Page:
Another excellent way of communicating distrust is by burdening teams with responsibility but not give them the mandate to deliver on them. Even better if the responsibilities are slightly unclear and the team members are not given the opportunity to seek out answers to their questions, “because that’s what the PO does”. If you tell a team that “they must ensure their product is of super high quality and well tested”, but don’t give them the time nor the resources they say they need, you are indirectly telling them that you don’t believe they know what they are doing. The consequence will most likely be that the team take the safest possible approach to the feature, which is likely to yield the least value to the customer, which in turn gives your competition an opportunity to get ahead.

A third – very common – approach to hamper innovation is to maximise the inflexibility in your product and the ways the teams are allowed to work.

  • Enforce work times and locations.

  • Demand that everyone use the tools and techniques (preferably by strict templates).

  • Don’t let the developers participate in discussions concerning:

    • Sales and finance
    • Architecture
    • Testing
    • Deployment
    • or really anything not strictly related to building one feature at the time.

    just have meetings among “non-developers” and then tell the devs what’s expected of them.

This shows the team you know what’s best and they are really just employed to do your bidding, not bring anything of their own to the table.

Self-organising teams

Everything I have experienced and read about “how to run a successful software development company” points towards the quote that is often attributed to Steve Jobs:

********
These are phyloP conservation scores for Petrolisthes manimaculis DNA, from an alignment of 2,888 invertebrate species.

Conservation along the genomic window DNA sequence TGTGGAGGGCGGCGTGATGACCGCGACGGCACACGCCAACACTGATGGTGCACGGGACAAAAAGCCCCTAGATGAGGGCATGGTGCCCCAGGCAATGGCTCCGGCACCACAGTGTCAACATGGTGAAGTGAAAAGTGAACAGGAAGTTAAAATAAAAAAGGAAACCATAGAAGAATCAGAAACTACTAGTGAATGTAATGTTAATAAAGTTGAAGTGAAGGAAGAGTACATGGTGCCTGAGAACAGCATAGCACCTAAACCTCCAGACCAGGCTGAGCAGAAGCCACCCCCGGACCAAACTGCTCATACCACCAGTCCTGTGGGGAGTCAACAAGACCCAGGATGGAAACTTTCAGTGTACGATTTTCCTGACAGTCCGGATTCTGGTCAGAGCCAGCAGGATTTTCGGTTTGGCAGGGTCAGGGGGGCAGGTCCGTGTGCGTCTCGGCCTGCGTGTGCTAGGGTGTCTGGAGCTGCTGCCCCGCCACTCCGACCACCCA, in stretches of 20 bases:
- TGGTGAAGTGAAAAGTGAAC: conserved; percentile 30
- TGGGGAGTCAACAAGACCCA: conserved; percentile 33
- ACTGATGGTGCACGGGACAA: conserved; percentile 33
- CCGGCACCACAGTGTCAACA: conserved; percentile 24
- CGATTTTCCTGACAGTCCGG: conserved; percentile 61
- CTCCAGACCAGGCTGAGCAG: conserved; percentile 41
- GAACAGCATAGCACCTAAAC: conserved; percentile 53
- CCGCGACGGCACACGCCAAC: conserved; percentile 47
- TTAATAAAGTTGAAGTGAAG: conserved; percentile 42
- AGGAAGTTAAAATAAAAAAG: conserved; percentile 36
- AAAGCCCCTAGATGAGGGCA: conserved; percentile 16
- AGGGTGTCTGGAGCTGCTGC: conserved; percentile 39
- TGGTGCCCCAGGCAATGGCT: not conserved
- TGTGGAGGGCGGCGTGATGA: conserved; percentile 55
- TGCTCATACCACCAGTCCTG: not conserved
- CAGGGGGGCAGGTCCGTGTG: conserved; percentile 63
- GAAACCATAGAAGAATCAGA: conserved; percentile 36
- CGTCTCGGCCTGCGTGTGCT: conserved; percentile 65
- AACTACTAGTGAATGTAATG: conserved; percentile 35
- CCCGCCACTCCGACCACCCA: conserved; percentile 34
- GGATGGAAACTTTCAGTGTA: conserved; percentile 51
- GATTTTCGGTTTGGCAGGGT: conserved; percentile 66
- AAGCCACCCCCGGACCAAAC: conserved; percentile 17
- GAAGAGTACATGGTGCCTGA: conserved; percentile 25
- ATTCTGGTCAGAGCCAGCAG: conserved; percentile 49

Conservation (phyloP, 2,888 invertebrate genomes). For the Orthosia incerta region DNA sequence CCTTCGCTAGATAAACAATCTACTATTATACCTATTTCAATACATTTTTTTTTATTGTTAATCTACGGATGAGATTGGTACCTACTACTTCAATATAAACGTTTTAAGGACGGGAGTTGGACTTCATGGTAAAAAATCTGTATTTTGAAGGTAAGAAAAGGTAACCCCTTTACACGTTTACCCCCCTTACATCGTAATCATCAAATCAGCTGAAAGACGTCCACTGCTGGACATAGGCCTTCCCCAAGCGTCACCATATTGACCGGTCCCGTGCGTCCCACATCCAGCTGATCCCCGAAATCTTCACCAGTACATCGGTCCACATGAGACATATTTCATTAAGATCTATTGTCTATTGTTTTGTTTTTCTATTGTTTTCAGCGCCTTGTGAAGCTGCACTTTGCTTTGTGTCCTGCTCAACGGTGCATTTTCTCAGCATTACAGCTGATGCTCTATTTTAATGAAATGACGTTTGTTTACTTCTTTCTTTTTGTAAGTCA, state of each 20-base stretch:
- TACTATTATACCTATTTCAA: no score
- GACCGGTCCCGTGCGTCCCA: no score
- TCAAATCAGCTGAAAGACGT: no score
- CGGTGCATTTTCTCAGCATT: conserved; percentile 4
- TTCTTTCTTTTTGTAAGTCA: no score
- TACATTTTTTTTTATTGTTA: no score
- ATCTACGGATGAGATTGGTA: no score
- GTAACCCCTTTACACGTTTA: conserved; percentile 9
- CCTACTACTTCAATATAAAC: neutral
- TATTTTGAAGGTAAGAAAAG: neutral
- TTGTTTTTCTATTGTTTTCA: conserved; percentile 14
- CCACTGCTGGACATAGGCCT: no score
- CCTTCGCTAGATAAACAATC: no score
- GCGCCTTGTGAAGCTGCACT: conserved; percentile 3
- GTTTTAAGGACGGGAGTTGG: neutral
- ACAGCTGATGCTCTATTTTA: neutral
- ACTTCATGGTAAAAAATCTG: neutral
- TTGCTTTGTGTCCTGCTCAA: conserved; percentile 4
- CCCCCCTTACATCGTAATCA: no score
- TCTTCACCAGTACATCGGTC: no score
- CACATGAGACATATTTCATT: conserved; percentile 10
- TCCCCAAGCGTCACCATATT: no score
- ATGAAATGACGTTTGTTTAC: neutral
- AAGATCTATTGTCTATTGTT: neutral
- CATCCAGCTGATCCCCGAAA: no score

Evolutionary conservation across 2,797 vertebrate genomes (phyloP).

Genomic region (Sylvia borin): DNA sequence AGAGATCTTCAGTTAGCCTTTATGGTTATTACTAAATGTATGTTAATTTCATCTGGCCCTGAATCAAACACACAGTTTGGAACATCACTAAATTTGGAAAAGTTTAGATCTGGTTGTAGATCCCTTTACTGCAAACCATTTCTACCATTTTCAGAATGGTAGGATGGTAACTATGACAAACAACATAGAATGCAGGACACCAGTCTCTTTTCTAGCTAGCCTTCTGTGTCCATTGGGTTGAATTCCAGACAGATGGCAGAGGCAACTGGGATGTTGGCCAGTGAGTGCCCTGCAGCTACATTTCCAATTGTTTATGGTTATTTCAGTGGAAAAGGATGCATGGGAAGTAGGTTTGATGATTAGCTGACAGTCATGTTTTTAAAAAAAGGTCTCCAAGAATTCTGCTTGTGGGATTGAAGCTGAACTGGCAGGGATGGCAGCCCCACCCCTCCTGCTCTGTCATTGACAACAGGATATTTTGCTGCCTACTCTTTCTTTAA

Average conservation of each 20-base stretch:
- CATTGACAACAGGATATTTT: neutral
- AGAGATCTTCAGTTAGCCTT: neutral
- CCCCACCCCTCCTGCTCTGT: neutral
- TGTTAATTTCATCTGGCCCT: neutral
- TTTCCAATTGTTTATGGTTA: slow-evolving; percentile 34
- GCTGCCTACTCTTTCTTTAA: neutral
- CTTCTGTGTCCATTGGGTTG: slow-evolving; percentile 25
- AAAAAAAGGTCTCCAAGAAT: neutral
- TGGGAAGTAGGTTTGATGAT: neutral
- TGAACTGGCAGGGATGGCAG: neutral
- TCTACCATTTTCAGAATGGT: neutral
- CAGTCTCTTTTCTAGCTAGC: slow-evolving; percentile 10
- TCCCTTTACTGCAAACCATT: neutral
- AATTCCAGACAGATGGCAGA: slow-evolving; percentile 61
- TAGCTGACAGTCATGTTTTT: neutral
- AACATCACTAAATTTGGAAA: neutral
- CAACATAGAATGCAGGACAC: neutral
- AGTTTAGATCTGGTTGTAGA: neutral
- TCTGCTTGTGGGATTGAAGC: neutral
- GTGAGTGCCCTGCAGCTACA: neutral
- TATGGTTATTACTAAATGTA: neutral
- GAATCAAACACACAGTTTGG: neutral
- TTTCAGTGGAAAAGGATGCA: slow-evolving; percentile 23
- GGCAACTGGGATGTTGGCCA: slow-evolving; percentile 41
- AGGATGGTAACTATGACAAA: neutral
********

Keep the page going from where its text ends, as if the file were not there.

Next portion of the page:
It doesn’t make sense to hire smart people and then tell them what to do; we hire smart people so they can tell us what to do.

– Steve Jobs

This takes us all the way back to the top of this post and the article from DORA. In self-organising teams, working in a generative organisational culture, the developers trust one another to get the job done and are fast to ask for help if they realise that they need it. Everyone involved knows that risks are necessary in order to innovate and win the marketplace, so when something goes wrong, the teams have the support, tools and authority required to handle the situation. The organisation celebrates their willingness to attempt the things they believe will be most beneficial to the company as a whole.

The teams are responsible for the complete life cycle of their product and understand its financial position in the company’s portfolio, meaning they can be engaged in business related discussions, not only technical ones. Management understands that their role is to enable the developers to do their job and “pave the way”. They focus on hiring people who want to make a difference and are willing to take responsibility for their actions, as opposed to only looking at the tech-stack on the candidates’ CVs.

Trust is required for developer enablement

Going back to my original post about developer enablement:

We want to structure our organisation in such a way that each team can take full responsibility for their deliverables. The team should own the entire life cycle: Planning, implementing, building, testing, deploying, monitoring and supporting.

You cannot achieve the above in an organisation where teams are micromanaged and constantly hampered by their leaders. You cannot achieve this without trust.

  1. The article seems to be removed from Google’s official channels, but I found several copies online, all saying the same thing. (Here is one copy.)